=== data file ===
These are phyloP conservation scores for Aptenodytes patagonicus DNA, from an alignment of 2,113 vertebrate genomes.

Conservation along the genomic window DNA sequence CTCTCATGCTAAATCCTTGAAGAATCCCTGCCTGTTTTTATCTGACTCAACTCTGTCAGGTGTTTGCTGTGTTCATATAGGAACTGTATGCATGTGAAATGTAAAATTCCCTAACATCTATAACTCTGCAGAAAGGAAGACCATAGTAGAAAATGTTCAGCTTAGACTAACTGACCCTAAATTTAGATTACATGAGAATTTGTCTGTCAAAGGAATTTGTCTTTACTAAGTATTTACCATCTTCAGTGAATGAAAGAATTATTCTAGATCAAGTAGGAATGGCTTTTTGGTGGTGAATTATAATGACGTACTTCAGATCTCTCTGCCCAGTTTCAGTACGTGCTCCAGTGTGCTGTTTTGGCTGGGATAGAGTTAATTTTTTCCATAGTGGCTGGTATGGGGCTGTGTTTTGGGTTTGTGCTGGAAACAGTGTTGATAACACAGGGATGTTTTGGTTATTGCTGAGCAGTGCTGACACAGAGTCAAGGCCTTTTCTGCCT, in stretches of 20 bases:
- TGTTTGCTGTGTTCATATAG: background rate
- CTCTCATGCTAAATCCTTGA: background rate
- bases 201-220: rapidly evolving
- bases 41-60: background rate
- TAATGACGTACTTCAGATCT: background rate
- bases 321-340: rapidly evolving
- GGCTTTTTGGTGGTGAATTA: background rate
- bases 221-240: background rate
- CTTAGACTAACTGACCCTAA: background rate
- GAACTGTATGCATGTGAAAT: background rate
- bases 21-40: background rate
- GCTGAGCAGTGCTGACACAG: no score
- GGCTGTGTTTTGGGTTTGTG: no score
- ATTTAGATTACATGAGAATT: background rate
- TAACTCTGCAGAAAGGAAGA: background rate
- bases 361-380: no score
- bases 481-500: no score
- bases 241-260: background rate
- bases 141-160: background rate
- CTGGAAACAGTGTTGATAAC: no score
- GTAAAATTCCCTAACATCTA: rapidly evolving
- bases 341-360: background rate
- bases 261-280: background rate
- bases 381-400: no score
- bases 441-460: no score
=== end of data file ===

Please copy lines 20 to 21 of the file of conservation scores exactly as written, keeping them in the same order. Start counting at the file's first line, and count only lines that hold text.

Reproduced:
- bases 241-260: background rate
- bases 141-160: background rate